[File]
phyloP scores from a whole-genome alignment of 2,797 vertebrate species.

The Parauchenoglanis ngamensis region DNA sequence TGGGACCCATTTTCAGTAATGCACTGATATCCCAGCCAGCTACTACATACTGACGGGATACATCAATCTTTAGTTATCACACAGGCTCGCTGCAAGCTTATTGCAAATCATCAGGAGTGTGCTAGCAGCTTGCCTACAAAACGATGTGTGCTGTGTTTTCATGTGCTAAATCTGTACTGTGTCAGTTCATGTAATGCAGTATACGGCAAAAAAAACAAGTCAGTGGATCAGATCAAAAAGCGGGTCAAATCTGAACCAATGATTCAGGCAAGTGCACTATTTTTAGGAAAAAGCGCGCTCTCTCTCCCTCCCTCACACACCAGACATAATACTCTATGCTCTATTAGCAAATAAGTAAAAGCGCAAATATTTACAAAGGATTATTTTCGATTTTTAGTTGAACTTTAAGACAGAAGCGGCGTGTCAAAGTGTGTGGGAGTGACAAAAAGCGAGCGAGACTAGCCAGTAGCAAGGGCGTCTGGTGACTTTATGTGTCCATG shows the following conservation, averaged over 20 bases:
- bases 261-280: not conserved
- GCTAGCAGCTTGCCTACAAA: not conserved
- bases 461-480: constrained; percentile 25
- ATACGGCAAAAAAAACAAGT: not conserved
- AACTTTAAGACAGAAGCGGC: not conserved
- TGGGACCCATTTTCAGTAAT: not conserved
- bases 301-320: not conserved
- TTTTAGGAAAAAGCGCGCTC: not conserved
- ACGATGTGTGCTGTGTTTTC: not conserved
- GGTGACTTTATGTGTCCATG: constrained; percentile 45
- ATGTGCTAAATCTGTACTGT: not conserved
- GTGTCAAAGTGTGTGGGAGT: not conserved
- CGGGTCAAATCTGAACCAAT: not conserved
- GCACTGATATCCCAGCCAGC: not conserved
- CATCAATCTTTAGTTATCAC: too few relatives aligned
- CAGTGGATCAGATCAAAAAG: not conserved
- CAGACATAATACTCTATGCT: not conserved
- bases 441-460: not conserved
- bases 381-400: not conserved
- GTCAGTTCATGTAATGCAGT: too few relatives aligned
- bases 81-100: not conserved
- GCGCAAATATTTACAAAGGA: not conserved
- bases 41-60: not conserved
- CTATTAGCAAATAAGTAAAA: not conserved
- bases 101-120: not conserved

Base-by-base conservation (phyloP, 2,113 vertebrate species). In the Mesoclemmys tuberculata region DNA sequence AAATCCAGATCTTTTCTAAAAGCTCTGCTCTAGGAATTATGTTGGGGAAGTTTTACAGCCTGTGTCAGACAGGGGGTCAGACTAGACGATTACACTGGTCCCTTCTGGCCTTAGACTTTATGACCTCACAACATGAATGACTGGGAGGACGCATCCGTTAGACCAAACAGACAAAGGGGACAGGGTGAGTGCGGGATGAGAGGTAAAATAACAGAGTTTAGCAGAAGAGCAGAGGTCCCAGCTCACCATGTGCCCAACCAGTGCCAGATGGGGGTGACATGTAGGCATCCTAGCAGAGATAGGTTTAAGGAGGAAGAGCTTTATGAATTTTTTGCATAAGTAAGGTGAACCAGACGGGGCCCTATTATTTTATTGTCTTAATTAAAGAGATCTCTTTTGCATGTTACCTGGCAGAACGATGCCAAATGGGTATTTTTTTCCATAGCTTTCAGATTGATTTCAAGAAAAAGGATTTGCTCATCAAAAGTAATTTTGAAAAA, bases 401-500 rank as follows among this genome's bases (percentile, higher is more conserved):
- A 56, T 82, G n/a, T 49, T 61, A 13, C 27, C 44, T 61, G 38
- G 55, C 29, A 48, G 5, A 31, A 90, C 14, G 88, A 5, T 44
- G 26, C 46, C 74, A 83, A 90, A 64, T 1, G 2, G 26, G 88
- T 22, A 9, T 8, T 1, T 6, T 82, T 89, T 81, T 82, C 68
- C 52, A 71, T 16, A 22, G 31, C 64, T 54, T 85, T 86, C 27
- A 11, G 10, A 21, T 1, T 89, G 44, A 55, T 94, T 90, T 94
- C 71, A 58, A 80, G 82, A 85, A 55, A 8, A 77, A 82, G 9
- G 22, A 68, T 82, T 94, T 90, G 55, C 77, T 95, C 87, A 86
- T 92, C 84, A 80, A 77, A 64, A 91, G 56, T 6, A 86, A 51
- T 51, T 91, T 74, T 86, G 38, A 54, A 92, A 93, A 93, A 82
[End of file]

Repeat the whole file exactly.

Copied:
phyloP scores from a whole-genome alignment of 2,797 vertebrate species.

The Parauchenoglanis ngamensis region DNA sequence TGGGACCCATTTTCAGTAATGCACTGATATCCCAGCCAGCTACTACATACTGACGGGATACATCAATCTTTAGTTATCACACAGGCTCGCTGCAAGCTTATTGCAAATCATCAGGAGTGTGCTAGCAGCTTGCCTACAAAACGATGTGTGCTGTGTTTTCATGTGCTAAATCTGTACTGTGTCAGTTCATGTAATGCAGTATACGGCAAAAAAAACAAGTCAGTGGATCAGATCAAAAAGCGGGTCAAATCTGAACCAATGATTCAGGCAAGTGCACTATTTTTAGGAAAAAGCGCGCTCTCTCTCCCTCCCTCACACACCAGACATAATACTCTATGCTCTATTAGCAAATAAGTAAAAGCGCAAATATTTACAAAGGATTATTTTCGATTTTTAGTTGAACTTTAAGACAGAAGCGGCGTGTCAAAGTGTGTGGGAGTGACAAAAAGCGAGCGAGACTAGCCAGTAGCAAGGGCGTCTGGTGACTTTATGTGTCCATG shows the following conservation, averaged over 20 bases:
- bases 261-280: not conserved
- GCTAGCAGCTTGCCTACAAA: not conserved
- bases 461-480: constrained; percentile 25
- ATACGGCAAAAAAAACAAGT: not conserved
- AACTTTAAGACAGAAGCGGC: not conserved
- TGGGACCCATTTTCAGTAAT: not conserved
- bases 301-320: not conserved
- TTTTAGGAAAAAGCGCGCTC: not conserved
- ACGATGTGTGCTGTGTTTTC: not conserved
- GGTGACTTTATGTGTCCATG: constrained; percentile 45
- ATGTGCTAAATCTGTACTGT: not conserved
- GTGTCAAAGTGTGTGGGAGT: not conserved
- CGGGTCAAATCTGAACCAAT: not conserved
- GCACTGATATCCCAGCCAGC: not conserved
- CATCAATCTTTAGTTATCAC: too few relatives aligned
- CAGTGGATCAGATCAAAAAG: not conserved
- CAGACATAATACTCTATGCT: not conserved
- bases 441-460: not conserved
- bases 381-400: not conserved
- GTCAGTTCATGTAATGCAGT: too few relatives aligned
- bases 81-100: not conserved
- GCGCAAATATTTACAAAGGA: not conserved
- bases 41-60: not conserved
- CTATTAGCAAATAAGTAAAA: not conserved
- bases 101-120: not conserved

Base-by-base conservation (phyloP, 2,113 vertebrate species). In the Mesoclemmys tuberculata region DNA sequence AAATCCAGATCTTTTCTAAAAGCTCTGCTCTAGGAATTATGTTGGGGAAGTTTTACAGCCTGTGTCAGACAGGGGGTCAGACTAGACGATTACACTGGTCCCTTCTGGCCTTAGACTTTATGACCTCACAACATGAATGACTGGGAGGACGCATCCGTTAGACCAAACAGACAAAGGGGACAGGGTGAGTGCGGGATGAGAGGTAAAATAACAGAGTTTAGCAGAAGAGCAGAGGTCCCAGCTCACCATGTGCCCAACCAGTGCCAGATGGGGGTGACATGTAGGCATCCTAGCAGAGATAGGTTTAAGGAGGAAGAGCTTTATGAATTTTTTGCATAAGTAAGGTGAACCAGACGGGGCCCTATTATTTTATTGTCTTAATTAAAGAGATCTCTTTTGCATGTTACCTGGCAGAACGATGCCAAATGGGTATTTTTTTCCATAGCTTTCAGATTGATTTCAAGAAAAAGGATTTGCTCATCAAAAGTAATTTTGAAAAA, bases 401-500 rank as follows among this genome's bases (percentile, higher is more conserved):
- A 56, T 82, G n/a, T 49, T 61, A 13, C 27, C 44, T 61, G 38
- G 55, C 29, A 48, G 5, A 31, A 90, C 14, G 88, A 5, T 44
- G 26, C 46, C 74, A 83, A 90, A 64, T 1, G 2, G 26, G 88
- T 22, A 9, T 8, T 1, T 6, T 82, T 89, T 81, T 82, C 68
- C 52, A 71, T 16, A 22, G 31, C 64, T 54, T 85, T 86, C 27
- A 11, G 10, A 21, T 1, T 89, G 44, A 55, T 94, T 90, T 94
- C 71, A 58, A 80, G 82, A 85, A 55, A 8, A 77, A 82, G 9
- G 22, A 68, T 82, T 94, T 90, G 55, C 77, T 95, C 87, A 86
- T 92, C 84, A 80, A 77, A 64, A 91, G 56, T 6, A 86, A 51
- T 51, T 91, T 74, T 86, G 38, A 54, A 92, A 93, A 93, A 82